This list was suggested by Tom Harris, after Tom Watson walked out of the shadow cabinet meeting before the European elections when he was told no copy of the manifesto, with its controversial wording on Brexit, would be circulated.
1. Joseph Chamberlain left Gladstone’s government over the Irish Home Rule Bill in 1886, walking out of a cabinet meeting. Nominated by Allan Holloway, James Heale and Theo Barclay.
2. Jacob Malik, Soviet ambassador to the United Nations, “stormed out” of a meeting of the Security Council, when it refused to recognise the People’s Republic of China, 1950. The Soviet boycott of the Security Council meant it could not veto UN authorisation of the use of force in Korea, which allowed the US-led intervention there. Thanks to Arthur Spirling.
3. George Brown, deputy prime minister and foreign secretary, 1968. After threatening to resign 17 times, he finally did it after he was not invited to an emergency meeting of the Privy Council called to close the gold market the next day to prevent a run on the pound. He met Harold Wilson in Downing Street at 1.30am. “George stood up and shrieked and bellowed and shouted abuse as he went round the table, then left the room,” wrote Tony Benn in his diary. Thanks to Ryan Flack.
4. John Nott, defence secretary, took off his microphone and walked out of an interview after Robin Day called him “a here today, gone tomorrow politician”, 1982. Nominations from Chris White, John Finn, Alwyn Turner, Andrew Corbett-Nolan, Mark Easton, Graham Sutton and Emmabella Murray. “There was something brilliantly understated about it yet it’s memorable 37 years later,” said Robertson Barley.
5. Eric Heffer, from the platform at 1985 Labour conference, when Neil Kinnock attacked Militant. From Tom Harris, John Blake and Henry Zeffman. I’ve never been sure whether the story is true of his trying to storm out of a Labour national executive meeting, but finding the door was to a broom cupboard and declaring: “I’m stopping after all.” It is in John Golding’s memoir.
6. Michael Heseltine from cabinet over the Westland helicopter bid, 1986. Rob Fuller: “The gold standard.” Mark Goodrich: “Always number one.” Heseltine not only walked out of cabinet but a week later walked off a live Channel 4 News set when he realised they were going to play an interview with Clive Ponting, the civil servant who had leaked information about the sinking of the Belgrano in the Falklands war. “He had all-round walking-out talent, that man; a real pro,” said Alan Beattie. Thanks also to David Boothroyd.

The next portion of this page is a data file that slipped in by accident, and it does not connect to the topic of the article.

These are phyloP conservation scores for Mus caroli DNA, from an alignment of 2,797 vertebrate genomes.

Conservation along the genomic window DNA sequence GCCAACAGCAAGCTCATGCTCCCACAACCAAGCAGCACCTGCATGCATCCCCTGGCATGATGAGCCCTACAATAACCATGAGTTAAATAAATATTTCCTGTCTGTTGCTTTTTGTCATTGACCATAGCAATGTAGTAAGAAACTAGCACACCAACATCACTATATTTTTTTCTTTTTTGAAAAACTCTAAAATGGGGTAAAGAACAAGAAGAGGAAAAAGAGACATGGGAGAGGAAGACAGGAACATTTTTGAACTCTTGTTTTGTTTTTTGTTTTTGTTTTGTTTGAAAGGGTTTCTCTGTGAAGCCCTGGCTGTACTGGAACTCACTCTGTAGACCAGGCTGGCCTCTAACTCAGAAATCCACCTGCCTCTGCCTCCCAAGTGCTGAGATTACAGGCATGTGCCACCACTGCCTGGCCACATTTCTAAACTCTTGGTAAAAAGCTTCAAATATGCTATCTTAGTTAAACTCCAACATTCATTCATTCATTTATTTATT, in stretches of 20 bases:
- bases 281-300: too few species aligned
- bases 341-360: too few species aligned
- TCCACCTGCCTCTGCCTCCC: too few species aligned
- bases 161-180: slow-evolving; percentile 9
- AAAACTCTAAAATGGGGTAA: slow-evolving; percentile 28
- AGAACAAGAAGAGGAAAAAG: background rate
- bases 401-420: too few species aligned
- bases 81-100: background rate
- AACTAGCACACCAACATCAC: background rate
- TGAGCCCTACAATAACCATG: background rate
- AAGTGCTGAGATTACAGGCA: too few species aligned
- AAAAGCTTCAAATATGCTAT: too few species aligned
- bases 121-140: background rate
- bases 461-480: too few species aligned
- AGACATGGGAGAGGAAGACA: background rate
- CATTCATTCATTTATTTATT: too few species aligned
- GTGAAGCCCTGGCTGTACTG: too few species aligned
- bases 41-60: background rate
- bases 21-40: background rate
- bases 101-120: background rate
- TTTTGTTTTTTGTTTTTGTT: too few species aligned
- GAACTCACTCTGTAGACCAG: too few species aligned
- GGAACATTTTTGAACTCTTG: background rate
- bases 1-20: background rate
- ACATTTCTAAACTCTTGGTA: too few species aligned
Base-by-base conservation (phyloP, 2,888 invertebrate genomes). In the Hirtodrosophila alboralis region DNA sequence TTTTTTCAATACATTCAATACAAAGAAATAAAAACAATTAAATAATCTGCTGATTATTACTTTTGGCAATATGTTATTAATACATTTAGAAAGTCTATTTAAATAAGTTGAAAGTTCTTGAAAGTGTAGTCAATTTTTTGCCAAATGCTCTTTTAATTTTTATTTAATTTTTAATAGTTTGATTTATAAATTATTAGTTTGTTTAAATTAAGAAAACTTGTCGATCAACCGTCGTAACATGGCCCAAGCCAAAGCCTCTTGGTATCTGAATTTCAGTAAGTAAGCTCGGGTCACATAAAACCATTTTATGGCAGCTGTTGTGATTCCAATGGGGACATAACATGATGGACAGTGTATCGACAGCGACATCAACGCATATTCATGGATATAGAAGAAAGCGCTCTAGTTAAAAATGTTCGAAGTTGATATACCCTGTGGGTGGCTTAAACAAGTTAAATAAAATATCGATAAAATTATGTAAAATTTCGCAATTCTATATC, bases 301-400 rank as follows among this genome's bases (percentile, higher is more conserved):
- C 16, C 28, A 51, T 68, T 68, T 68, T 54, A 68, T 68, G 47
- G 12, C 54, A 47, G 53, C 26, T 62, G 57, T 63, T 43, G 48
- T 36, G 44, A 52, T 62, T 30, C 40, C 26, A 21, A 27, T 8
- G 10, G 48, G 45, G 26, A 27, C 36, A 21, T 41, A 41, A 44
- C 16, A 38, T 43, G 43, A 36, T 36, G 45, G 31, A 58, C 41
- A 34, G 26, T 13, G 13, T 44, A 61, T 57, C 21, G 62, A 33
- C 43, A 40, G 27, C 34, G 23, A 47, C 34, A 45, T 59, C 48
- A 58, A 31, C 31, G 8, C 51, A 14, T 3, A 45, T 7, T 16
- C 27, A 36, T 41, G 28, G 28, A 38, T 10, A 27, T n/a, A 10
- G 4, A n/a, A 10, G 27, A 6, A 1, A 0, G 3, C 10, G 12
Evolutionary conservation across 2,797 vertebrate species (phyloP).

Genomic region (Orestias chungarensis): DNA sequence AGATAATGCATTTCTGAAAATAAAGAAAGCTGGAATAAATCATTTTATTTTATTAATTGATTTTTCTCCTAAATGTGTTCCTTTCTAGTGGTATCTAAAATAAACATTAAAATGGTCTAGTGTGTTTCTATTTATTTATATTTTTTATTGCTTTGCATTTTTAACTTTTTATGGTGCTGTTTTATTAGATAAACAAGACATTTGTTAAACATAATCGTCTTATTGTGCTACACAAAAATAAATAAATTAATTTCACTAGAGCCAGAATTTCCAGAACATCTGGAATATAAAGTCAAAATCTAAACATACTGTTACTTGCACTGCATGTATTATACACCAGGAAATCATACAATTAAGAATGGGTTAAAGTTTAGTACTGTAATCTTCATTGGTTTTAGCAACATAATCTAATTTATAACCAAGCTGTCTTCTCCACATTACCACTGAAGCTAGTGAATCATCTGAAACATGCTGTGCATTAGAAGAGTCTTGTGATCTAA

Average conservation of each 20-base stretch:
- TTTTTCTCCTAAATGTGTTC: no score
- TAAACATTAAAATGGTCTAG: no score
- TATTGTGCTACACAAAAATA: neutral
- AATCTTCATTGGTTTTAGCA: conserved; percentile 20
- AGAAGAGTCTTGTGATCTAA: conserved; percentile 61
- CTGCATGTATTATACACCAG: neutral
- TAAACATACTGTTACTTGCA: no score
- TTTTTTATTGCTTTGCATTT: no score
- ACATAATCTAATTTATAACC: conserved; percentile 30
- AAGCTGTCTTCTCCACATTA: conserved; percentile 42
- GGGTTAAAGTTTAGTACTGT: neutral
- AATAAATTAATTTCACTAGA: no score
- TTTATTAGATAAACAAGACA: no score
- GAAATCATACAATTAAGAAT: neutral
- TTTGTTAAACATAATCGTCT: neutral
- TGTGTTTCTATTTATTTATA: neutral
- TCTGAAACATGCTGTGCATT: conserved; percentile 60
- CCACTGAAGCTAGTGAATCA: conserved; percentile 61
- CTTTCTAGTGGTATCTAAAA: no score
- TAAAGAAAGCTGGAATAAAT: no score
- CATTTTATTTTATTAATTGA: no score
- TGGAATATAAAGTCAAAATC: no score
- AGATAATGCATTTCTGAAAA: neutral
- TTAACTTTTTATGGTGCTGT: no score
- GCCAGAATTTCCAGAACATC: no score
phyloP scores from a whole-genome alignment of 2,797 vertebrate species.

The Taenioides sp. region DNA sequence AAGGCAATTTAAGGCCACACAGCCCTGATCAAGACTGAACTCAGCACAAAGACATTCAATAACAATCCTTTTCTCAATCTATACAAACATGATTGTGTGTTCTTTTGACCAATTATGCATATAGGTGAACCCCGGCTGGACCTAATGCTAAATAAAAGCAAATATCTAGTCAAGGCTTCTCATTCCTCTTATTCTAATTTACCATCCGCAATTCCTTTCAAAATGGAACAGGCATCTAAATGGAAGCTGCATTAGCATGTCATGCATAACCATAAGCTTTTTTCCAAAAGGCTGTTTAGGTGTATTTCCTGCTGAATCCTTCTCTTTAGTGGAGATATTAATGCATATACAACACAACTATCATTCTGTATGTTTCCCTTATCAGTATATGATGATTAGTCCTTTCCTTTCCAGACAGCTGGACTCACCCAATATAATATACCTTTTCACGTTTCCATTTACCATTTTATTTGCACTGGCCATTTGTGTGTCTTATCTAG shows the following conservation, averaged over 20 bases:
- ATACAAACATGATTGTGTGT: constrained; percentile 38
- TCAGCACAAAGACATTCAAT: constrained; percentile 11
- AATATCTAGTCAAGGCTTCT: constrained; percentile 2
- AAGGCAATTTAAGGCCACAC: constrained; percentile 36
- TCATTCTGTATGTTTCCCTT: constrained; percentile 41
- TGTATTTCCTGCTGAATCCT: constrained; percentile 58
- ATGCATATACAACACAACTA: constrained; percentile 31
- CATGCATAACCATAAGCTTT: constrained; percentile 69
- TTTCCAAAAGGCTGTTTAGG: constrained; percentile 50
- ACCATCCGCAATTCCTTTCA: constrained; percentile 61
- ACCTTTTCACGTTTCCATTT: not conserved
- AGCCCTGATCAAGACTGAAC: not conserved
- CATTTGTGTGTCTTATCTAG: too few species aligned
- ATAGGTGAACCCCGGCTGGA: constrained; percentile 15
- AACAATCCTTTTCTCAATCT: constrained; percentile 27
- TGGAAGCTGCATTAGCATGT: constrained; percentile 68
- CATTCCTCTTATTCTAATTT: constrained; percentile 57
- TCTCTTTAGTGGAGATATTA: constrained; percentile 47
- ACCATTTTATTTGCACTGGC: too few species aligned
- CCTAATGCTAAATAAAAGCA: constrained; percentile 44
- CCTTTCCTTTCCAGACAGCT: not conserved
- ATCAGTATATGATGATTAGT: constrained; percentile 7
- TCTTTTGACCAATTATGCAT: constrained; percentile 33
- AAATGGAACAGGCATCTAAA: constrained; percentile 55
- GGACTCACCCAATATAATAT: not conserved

7. Clare Short, asked as shadow transport secretary in 1996 if she condemned a London Underground strike. Took off her microphone and left a BBC interview.
8. Nick Clegg led a Liberal Democrat walkout of the Commons chamber, 2008. “The authority of the Commons speaker Michael Martin has been further undermined when the Liberal Democrats staged an unruly walkout after he blocked calls for a referendum on Britain’s EU membership,” reported The Guardian. Nominated by Jonathan Isaby.
9. Jeremy Corbyn, invited to No 10 to discuss Brexit with the prime minister, when he discovered Chuka Umunna was there, in March this year. Thanks to Andy Williams, Jamie Exp and David May.
10. Nick Boles walked out of the chamber when he left the Conservative Party in April 2019. Martin Bacon asked about Gladstone and Churchill changing parties, but I don’t count them as walkouts. I don’t know that they ever even physically “crossed the floor” of the House. Boles is an exception because he did actually walk out after his emotional and spontaneous speech, prompting Huw Merriman to call after him, “Nick, don’t go.”
Not making the top 10 is the planned walkout of SNP MPs from the Commons chamber during Prime Minister’s Questions last year, after Ian Blackford was expelled for refusing to sit down after protesting about devolution after Brexit. Also nominated by Jonathan Isaby, but it was a publicity stunt that deserves no publicity. The Lib Dem walkout at number 8 on my list was a stunt too, obviously, but they don’t want to be reminded about their support for the original EU referendum these days, so it makes the list.
Honourable mention for Carlo Giannone for “Chris Morris walking out of his own interview, on The Day Today – fictional, but still the best”.
Next week: Unused band names, after I came across the Deliverance Ministry, which The Times called a secretive part of the Church of England in an article about exorcism.
Coming soon: Things that won’t happen until after Brexit – once upon a time Theresa May said she wouldn’t stand down until we had left the EU.
Your suggestions please, and ideas for future Top 10s, to me on Twitter, or by email to firstname.lastname@example.org
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